Perhaps the biggest issue for the producers of this CD is how to distill the 5-hour experience of John Woo’s Red Cliff / Chi bi into an album that runs just over 63 mins. (Those in North America will have a difference perspective, because Magnet Releasing has chosen to release the film not in its original 2-part format but as a 2 and a half hour condensation.)
The score by Japanese composer Taro Iwashiro (Nihon chinbotsu / The Sinking of Japan) is ostensibly a western orchestral design, but it goes against the epic format by staying relatively low-key through much of the film, with a few more overt action cues.
Much of the score is based around a rather elegiac melody that’s comprised of three parts: a rather whimsical, buoyant intro with strings and rustic fiddle; a soothing neo-contemporary melodic line that encapsulates the colourful characters within the historical battle between an imperial northern power and two allied southern powers; and a militaristic line with subtle trumpet fanfares, as well as a tense motif that figures throughout the film’s tense action scenes as each side wages assaults before the final (and magnificently realized) battle sequence at Red Cliff in southern China.
One could approach the film and score as a massively realized mini-series, but while Parts 1 and 2 were released to the rest of the world in 2008 and 2009, the time gap is a traditional intermission before the pivotal battle is chronicled over 2.5 hours.
There are some striking musical parallels in Iwashiro’s score with American Civil War scores: the expansive use of dense strings, heavy, foreboding lower brass, and a rustic string solo that sounds like a southern, bluesy jig, but is later tied to an ancient instrument that’s more of a freeform acoustic table harp than western fiddle.
Its use and the performance onscreen is truly fascinating, because its sounds are almost abstract, save for the shift in single notes –almost resembling a slide guitar – and textural strokes similar to a tightly tuned sting bass. The ancient instrument does make an appearance in “Sound of Heartstrings,” with heavy drums thundering underneath.
Perhaps Iwashiro’s intention was to create a musical link for western audiences, but to keep the theme and intonations distinct, it’s also heard on a bamboo flute as performed by a warlord’s son, in a sequence where hardened warriors stop and take note of the imperfect innocence of the performance, as well as the beauty of melody in their daily world of combat and self-sacrifice.
“Secret Stratagem” is similarly invigorating for its sweeping, yet lightly drawn string and woodwind figures, and crystallizes the energy of a plot or carefully thought out plan which surprises the brutal conquerors in battle by sly deception, and sometimes following the natural rhythms of the water or wind – factors that ultimately help the alliance win the battle.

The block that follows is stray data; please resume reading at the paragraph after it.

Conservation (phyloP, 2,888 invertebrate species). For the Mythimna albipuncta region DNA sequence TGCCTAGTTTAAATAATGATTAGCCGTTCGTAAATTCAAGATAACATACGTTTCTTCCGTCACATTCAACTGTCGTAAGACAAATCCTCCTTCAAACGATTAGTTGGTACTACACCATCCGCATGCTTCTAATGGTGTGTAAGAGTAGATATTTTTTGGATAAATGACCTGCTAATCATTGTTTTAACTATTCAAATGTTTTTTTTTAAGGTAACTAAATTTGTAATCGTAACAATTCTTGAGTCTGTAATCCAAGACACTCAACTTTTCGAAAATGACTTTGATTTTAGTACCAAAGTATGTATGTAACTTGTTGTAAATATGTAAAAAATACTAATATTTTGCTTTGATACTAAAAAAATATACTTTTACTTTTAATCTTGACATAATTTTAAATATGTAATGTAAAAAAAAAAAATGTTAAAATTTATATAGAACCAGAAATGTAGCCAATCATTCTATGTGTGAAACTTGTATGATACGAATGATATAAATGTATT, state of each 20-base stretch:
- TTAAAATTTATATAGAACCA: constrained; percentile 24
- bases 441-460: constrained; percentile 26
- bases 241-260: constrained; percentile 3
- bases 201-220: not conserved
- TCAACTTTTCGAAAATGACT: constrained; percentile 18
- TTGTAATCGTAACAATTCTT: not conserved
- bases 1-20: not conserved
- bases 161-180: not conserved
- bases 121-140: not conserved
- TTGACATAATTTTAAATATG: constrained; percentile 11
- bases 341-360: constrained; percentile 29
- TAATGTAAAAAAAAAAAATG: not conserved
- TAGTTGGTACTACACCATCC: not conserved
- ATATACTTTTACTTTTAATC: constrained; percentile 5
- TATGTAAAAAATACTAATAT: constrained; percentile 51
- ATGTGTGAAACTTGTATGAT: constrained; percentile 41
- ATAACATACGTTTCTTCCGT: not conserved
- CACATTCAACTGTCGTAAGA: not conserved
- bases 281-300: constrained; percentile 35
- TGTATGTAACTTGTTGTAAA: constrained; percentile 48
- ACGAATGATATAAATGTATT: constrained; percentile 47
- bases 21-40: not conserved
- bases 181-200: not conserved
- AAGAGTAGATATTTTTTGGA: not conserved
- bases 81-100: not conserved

Iwashiro occasionally makes use of solo drums in a few kinetic action cuts like “On the Battlefield” and particularly “Shooooot!” but the score’s design is to help orient viewers between the emerging alliances and conflicts between the devilishly clever Prime Minister, and the allied warlords.
Moreover, cues like “Shadow of Evanescence” give formal and poetic dialogue styles accessible emotional context, and intensify the relationships among former rivals, as well as their personal conflicts in contemplating war, the pecking order between a family, and the small shreds of humanity even in the Prime Minister.
“Closing Upon the Enemy” is a repeated percussion motif – part drum, part metallic clang – over which Iwashiro varies the density of his brass and strings, as well as layers of extra drums as the alliance uses an old-fashioned formation to bait and ensnare rival soldiers to their bloody doom.
Within the film’s two parts, the use of the main theme and its segments never becomes repetitive – the whimsical intro often lightens things after a violent clash, as well as establishes the humour in the tomboy sister who sneaks into the Prime Minister’s camp, and strikes up a friendship with a witless but genial soldier.
Silva Screen’s crisply mastered CD, which gathers most of the main cues (but could easily have worked as a 2-disc project) also comes with the vocal theme songs of the “Red Cliff” theme that closed both parts of the long version, as well as an orchestral cue (“Outroduction of Legend”) that bridges the cues with a mournful summary of the score’s tragic theme variation, as well as a flute version, resetting the tone into something more hopeful. The vocal segments in Part 1 is balanced by lengthy instrumental parts (a small chamber orchestra), and a gilded orchestra with contemporary rhythm section and spare electronics supports the more formal song structure for Part 2’s closing cue.
For a director best-known for his epic and violent action films, it’s refreshing to hear a rich score that rises above standard aural kineticism and embraces the diversity of characters in one of the most striking and memorable epics in recent years.
© 2010 Mark R. Hasan